Weeds BMP App Will Help Land Managers

January 01, 2020

A new smartphone app is now released that was designed specifically for livestock and forage producers in BC. The Best Management Practices for Livestock and Forage Producers app (WeedsBMP app) is based on the ‘Guide to Weeds in BC’ and includes updated information on 95 invasive plant species directly relevant to forage and livestock production. The WeedsBMP app offers in depth information and imagery for identification as well as various ways in which to manage each species, including sources and contacts for more information.

Four things to know about pesticides and food

September 19, 2018

Combating pests is an ongoing part of the job when it comes to crop production. It’s important that producers can make use of different tools, including pesticides, to protect our food supply from destructive weeds, insects, and diseases. However, with so much misinformation circulating about pesticides, consumers sometimes perceive them to be a safety concern rather than a tool that helps deliver a variety of safe, healthy and affordable food products.

7 tips for limiting the spread of invasive species in your pastures

February 24, 2016

Whether it’s weeds, pests or diseases, invasive species can severely damage a native environment and have huge economic costs. They can lead to a decline of species, a loss of biodiversity and damage to crops, pastures and property.

Ranchers Bring Concerns to RDEK

August 11, 2015

Representatives from the agricultural industry brought their concerns over invasive weeds to the RDEK and asked for the enforcement of a bylaw that would allow local government to clear noxious weeds on private property.

Again in 2018 EKISC is hosting Industry Training Workshops. 

These workshops are aimed at professionals in the forest, mining, aggregate, road works, horticulture, landscaping, and agriculture industry. 

To register visit our Event Registration page or contact Jessie@ekisc.com

A reminder from the folks at Play, Clean, Go! to be aware of the spread of invasive species at your worksite. 

By following these simple steps, you can help protect your business investments, enhance work relationships, and protect the environment.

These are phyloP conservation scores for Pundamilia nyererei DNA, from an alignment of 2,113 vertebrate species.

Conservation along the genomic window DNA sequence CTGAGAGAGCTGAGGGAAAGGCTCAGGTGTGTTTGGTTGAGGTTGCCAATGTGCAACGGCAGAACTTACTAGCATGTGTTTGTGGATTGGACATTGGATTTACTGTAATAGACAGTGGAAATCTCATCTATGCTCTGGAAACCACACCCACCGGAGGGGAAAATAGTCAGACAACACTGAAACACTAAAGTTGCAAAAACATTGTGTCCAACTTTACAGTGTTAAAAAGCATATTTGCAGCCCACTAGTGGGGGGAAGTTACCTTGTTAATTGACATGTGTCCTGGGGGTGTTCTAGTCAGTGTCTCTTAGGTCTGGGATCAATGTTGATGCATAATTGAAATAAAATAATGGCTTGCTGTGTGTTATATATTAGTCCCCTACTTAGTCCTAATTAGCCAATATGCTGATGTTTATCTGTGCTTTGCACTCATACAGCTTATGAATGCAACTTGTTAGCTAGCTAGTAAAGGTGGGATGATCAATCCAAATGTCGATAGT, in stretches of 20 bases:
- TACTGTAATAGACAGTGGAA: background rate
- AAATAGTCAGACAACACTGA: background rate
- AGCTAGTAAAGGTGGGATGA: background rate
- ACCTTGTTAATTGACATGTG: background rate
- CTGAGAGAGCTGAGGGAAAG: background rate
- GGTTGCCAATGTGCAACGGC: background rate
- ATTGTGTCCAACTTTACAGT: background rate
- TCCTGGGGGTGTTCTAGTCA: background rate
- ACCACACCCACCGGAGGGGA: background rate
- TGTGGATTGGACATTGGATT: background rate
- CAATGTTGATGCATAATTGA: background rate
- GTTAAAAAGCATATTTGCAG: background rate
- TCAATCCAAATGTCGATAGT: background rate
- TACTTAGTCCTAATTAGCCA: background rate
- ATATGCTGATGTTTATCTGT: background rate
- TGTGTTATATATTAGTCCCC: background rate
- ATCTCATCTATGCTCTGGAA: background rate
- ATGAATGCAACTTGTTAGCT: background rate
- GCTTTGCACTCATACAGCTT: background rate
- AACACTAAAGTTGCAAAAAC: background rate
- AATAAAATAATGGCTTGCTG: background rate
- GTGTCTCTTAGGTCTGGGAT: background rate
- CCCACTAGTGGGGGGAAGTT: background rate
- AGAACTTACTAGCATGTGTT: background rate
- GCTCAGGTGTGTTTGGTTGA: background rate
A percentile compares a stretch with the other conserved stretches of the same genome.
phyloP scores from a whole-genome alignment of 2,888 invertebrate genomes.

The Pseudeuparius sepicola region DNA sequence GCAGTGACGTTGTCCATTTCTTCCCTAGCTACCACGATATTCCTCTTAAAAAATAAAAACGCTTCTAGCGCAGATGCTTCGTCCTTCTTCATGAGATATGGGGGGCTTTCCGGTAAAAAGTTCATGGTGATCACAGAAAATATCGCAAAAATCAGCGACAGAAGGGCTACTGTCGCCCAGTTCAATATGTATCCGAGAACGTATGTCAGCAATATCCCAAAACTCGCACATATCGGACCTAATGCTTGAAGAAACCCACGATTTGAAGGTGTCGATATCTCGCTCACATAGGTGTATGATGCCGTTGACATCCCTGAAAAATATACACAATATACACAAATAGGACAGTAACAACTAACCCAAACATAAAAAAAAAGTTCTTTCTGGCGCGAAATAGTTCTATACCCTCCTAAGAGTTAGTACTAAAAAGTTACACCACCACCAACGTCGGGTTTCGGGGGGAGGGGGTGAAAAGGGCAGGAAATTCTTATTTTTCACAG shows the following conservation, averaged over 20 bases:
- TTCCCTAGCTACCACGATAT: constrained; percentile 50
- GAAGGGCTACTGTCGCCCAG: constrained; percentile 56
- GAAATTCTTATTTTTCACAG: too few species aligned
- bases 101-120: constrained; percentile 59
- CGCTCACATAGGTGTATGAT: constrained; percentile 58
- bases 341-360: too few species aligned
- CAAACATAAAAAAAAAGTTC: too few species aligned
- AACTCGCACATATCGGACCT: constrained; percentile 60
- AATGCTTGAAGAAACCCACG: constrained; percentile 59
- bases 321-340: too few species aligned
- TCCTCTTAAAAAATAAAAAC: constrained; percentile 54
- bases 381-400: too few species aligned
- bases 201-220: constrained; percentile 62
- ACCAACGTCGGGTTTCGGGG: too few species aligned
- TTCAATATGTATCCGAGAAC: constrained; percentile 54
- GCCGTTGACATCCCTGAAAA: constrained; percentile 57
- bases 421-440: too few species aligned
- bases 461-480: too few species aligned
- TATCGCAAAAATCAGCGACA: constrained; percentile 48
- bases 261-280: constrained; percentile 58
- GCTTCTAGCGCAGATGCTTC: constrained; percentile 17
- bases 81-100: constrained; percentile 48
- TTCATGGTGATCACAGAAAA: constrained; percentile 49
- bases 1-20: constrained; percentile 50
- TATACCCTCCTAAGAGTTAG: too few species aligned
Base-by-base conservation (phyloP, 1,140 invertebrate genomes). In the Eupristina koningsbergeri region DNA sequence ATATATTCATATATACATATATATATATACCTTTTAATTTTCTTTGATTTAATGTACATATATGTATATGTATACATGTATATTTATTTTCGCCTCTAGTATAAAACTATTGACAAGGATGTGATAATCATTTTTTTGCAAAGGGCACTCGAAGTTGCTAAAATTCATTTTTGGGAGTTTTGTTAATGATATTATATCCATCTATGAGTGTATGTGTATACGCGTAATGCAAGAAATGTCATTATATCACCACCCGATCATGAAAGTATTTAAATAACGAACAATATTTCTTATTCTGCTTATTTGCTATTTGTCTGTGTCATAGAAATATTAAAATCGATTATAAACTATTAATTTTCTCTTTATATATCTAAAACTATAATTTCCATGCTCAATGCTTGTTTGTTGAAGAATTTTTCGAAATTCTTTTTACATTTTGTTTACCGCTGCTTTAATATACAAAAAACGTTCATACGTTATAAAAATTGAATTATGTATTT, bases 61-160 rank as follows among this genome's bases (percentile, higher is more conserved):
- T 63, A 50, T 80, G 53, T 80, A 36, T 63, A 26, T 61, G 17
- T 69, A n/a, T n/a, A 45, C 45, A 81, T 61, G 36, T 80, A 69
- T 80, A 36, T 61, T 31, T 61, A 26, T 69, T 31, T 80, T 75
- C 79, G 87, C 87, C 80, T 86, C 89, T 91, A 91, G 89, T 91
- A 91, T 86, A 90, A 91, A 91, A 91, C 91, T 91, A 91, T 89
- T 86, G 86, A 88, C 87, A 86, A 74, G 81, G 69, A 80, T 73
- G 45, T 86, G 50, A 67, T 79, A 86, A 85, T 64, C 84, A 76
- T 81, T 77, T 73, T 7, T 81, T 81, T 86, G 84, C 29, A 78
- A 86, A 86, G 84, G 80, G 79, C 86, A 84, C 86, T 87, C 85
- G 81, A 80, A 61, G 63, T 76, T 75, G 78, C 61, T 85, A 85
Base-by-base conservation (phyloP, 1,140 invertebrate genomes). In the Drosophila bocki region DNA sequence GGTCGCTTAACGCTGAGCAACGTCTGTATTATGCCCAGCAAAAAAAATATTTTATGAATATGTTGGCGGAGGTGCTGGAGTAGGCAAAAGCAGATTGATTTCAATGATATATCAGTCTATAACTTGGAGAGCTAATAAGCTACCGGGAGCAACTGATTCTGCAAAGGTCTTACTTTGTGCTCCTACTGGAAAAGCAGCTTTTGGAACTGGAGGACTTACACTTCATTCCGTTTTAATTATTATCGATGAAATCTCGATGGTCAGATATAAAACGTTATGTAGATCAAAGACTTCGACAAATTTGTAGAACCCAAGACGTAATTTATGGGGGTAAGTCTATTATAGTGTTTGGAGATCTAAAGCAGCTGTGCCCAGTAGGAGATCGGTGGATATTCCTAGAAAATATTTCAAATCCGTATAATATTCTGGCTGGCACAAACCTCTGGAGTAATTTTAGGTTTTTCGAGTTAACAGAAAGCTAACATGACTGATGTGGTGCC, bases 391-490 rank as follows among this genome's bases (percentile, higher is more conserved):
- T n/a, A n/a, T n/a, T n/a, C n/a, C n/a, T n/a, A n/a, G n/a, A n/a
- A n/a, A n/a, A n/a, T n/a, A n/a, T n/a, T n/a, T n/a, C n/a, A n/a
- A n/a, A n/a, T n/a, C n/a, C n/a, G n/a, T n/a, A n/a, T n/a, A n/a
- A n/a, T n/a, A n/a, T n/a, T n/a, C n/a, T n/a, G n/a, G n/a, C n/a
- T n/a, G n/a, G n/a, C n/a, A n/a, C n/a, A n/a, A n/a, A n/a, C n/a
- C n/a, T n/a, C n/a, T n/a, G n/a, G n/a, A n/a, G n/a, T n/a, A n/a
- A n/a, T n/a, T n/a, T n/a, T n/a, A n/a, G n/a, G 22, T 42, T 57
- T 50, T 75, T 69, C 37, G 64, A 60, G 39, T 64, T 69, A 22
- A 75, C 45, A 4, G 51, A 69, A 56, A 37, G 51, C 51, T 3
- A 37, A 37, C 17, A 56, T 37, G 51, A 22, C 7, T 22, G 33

1. Come Clean. Before leaving the shop, take a little time to inspect your gear and remove dirt, plants, and seeds from clothing, boots, gear, and vehicles.

  2. Use weed-free materials. When bringing soil, gravel, or other material onto a work site, check your sources to make sure they are weed free. Where the only available sources are known to be infested with invasive plants, scrape off the top 6 inches of material and set aside. Then use the newly exposed material for the project at hand.

  3. Burn or utilize wood waste. Pallets, packing material, and containers made from untreated wood can harbor plant pests. Plan ahead to either burn or utilize wood waste. One option is chipping the wood and selling it as biofuel.

  4. Stay in designated areas. Check with the project manager to identify designated areas for parking and areas for storing supplies and equipment. Then stay within those designated areas.

  5. Start at the cleanest site. When mowing, grading, or doing other work that involves moving from site to site, plan your work so that you start at the least infested site and finish at the most infested site. Between sites, use a brush or hand tool to remove accumulations of mud and plant debris.

  6. Leave clean. Before heading back to the shop, inspect your vehicle and gear. When available, use a power washer or air compressor to remove any dirt, plants, seeds, or bugs. When these are not available, use a brush or other hand tool to knock off dirt clods and plant debris.

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